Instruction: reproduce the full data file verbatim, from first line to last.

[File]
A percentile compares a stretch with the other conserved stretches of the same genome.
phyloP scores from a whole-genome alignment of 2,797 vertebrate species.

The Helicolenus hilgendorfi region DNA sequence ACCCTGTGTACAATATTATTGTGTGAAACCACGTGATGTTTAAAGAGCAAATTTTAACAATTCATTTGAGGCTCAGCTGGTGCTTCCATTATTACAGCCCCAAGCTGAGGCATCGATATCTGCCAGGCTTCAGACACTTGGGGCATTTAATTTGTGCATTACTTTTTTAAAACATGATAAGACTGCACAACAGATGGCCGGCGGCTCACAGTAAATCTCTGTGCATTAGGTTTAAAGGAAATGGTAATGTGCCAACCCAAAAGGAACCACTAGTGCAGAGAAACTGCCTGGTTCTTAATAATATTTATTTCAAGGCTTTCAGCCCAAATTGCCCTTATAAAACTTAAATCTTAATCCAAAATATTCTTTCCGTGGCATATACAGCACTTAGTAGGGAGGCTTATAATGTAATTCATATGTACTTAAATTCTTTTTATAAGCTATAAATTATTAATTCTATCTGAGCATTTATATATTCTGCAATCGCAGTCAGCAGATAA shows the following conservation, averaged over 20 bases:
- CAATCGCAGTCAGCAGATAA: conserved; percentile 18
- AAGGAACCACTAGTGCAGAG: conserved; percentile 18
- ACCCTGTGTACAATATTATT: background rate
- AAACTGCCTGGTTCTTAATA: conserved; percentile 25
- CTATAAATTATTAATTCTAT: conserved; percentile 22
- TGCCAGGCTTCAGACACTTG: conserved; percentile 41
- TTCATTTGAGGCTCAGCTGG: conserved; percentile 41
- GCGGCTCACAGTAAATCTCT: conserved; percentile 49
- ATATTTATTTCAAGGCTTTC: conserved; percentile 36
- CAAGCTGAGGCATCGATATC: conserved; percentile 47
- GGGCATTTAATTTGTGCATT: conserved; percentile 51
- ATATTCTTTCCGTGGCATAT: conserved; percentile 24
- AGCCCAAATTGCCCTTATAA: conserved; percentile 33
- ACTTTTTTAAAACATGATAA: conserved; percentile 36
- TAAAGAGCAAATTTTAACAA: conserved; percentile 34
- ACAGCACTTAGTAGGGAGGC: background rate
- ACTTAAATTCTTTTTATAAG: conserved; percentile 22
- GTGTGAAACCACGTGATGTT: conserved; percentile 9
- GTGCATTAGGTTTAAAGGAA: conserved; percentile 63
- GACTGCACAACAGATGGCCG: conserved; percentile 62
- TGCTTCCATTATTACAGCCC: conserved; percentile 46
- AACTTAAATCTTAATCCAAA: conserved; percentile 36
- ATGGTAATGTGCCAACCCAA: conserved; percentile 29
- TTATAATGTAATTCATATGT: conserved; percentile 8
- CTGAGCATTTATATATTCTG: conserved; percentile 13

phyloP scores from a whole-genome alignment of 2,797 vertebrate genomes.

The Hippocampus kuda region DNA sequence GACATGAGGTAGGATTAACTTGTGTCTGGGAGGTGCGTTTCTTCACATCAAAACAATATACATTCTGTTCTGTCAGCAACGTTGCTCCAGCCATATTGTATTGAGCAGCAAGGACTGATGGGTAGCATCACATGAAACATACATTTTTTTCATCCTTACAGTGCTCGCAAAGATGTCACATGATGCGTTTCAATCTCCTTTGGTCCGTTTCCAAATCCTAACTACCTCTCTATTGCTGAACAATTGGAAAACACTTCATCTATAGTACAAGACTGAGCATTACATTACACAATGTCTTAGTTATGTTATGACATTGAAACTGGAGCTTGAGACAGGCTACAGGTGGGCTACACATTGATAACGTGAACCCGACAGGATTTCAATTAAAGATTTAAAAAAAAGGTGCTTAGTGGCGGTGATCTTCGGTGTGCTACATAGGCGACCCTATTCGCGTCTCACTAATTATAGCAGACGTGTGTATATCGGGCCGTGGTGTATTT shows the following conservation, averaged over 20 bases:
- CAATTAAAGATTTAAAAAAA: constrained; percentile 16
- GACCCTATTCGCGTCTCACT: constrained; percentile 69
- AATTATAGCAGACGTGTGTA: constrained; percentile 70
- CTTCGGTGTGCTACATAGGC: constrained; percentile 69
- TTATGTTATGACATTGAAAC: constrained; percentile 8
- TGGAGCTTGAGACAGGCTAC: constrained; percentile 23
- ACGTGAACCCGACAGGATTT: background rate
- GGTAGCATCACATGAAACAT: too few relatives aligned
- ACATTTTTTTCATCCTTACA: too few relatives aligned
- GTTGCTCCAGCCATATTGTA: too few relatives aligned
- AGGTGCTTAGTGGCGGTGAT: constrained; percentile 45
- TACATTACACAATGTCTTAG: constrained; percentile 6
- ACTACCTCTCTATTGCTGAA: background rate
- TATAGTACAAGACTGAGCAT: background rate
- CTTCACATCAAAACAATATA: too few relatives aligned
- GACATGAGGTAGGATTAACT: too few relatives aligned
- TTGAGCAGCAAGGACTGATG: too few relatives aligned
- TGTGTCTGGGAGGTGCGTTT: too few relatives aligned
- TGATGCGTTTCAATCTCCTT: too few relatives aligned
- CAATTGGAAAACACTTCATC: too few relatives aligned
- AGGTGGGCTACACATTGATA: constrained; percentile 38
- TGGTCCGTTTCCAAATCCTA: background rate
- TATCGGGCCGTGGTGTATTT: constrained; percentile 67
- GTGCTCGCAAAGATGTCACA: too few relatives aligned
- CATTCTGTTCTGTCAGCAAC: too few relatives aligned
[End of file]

A percentile compares a stretch with the other conserved stretches of the same genome.
phyloP scores from a whole-genome alignment of 2,797 vertebrate species.

The Helicolenus hilgendorfi region DNA sequence ACCCTGTGTACAATATTATTGTGTGAAACCACGTGATGTTTAAAGAGCAAATTTTAACAATTCATTTGAGGCTCAGCTGGTGCTTCCATTATTACAGCCCCAAGCTGAGGCATCGATATCTGCCAGGCTTCAGACACTTGGGGCATTTAATTTGTGCATTACTTTTTTAAAACATGATAAGACTGCACAACAGATGGCCGGCGGCTCACAGTAAATCTCTGTGCATTAGGTTTAAAGGAAATGGTAATGTGCCAACCCAAAAGGAACCACTAGTGCAGAGAAACTGCCTGGTTCTTAATAATATTTATTTCAAGGCTTTCAGCCCAAATTGCCCTTATAAAACTTAAATCTTAATCCAAAATATTCTTTCCGTGGCATATACAGCACTTAGTAGGGAGGCTTATAATGTAATTCATATGTACTTAAATTCTTTTTATAAGCTATAAATTATTAATTCTATCTGAGCATTTATATATTCTGCAATCGCAGTCAGCAGATAA shows the following conservation, averaged over 20 bases:
- CAATCGCAGTCAGCAGATAA: conserved; percentile 18
- AAGGAACCACTAGTGCAGAG: conserved; percentile 18
- ACCCTGTGTACAATATTATT: background rate
- AAACTGCCTGGTTCTTAATA: conserved; percentile 25
- CTATAAATTATTAATTCTAT: conserved; percentile 22
- TGCCAGGCTTCAGACACTTG: conserved; percentile 41
- TTCATTTGAGGCTCAGCTGG: conserved; percentile 41
- GCGGCTCACAGTAAATCTCT: conserved; percentile 49
- ATATTTATTTCAAGGCTTTC: conserved; percentile 36
- CAAGCTGAGGCATCGATATC: conserved; percentile 47
- GGGCATTTAATTTGTGCATT: conserved; percentile 51
- ATATTCTTTCCGTGGCATAT: conserved; percentile 24
- AGCCCAAATTGCCCTTATAA: conserved; percentile 33
- ACTTTTTTAAAACATGATAA: conserved; percentile 36
- TAAAGAGCAAATTTTAACAA: conserved; percentile 34
- ACAGCACTTAGTAGGGAGGC: background rate
- ACTTAAATTCTTTTTATAAG: conserved; percentile 22
- GTGTGAAACCACGTGATGTT: conserved; percentile 9
- GTGCATTAGGTTTAAAGGAA: conserved; percentile 63
- GACTGCACAACAGATGGCCG: conserved; percentile 62
- TGCTTCCATTATTACAGCCC: conserved; percentile 46
- AACTTAAATCTTAATCCAAA: conserved; percentile 36
- ATGGTAATGTGCCAACCCAA: conserved; percentile 29
- TTATAATGTAATTCATATGT: conserved; percentile 8
- CTGAGCATTTATATATTCTG: conserved; percentile 13

phyloP scores from a whole-genome alignment of 2,797 vertebrate genomes.

The Hippocampus kuda region DNA sequence GACATGAGGTAGGATTAACTTGTGTCTGGGAGGTGCGTTTCTTCACATCAAAACAATATACATTCTGTTCTGTCAGCAACGTTGCTCCAGCCATATTGTATTGAGCAGCAAGGACTGATGGGTAGCATCACATGAAACATACATTTTTTTCATCCTTACAGTGCTCGCAAAGATGTCACATGATGCGTTTCAATCTCCTTTGGTCCGTTTCCAAATCCTAACTACCTCTCTATTGCTGAACAATTGGAAAACACTTCATCTATAGTACAAGACTGAGCATTACATTACACAATGTCTTAGTTATGTTATGACATTGAAACTGGAGCTTGAGACAGGCTACAGGTGGGCTACACATTGATAACGTGAACCCGACAGGATTTCAATTAAAGATTTAAAAAAAAGGTGCTTAGTGGCGGTGATCTTCGGTGTGCTACATAGGCGACCCTATTCGCGTCTCACTAATTATAGCAGACGTGTGTATATCGGGCCGTGGTGTATTT shows the following conservation, averaged over 20 bases:
- CAATTAAAGATTTAAAAAAA: constrained; percentile 16
- GACCCTATTCGCGTCTCACT: constrained; percentile 69
- AATTATAGCAGACGTGTGTA: constrained; percentile 70
- CTTCGGTGTGCTACATAGGC: constrained; percentile 69
- TTATGTTATGACATTGAAAC: constrained; percentile 8
- TGGAGCTTGAGACAGGCTAC: constrained; percentile 23
- ACGTGAACCCGACAGGATTT: background rate
- GGTAGCATCACATGAAACAT: too few relatives aligned
- ACATTTTTTTCATCCTTACA: too few relatives aligned
- GTTGCTCCAGCCATATTGTA: too few relatives aligned
- AGGTGCTTAGTGGCGGTGAT: constrained; percentile 45
- TACATTACACAATGTCTTAG: constrained; percentile 6
- ACTACCTCTCTATTGCTGAA: background rate
- TATAGTACAAGACTGAGCAT: background rate
- CTTCACATCAAAACAATATA: too few relatives aligned
- GACATGAGGTAGGATTAACT: too few relatives aligned
- TTGAGCAGCAAGGACTGATG: too few relatives aligned
- TGTGTCTGGGAGGTGCGTTT: too few relatives aligned
- TGATGCGTTTCAATCTCCTT: too few relatives aligned
- CAATTGGAAAACACTTCATC: too few relatives aligned
- AGGTGGGCTACACATTGATA: constrained; percentile 38
- TGGTCCGTTTCCAAATCCTA: background rate
- TATCGGGCCGTGGTGTATTT: constrained; percentile 67
- GTGCTCGCAAAGATGTCACA: too few relatives aligned
- CATTCTGTTCTGTCAGCAAC: too few relatives aligned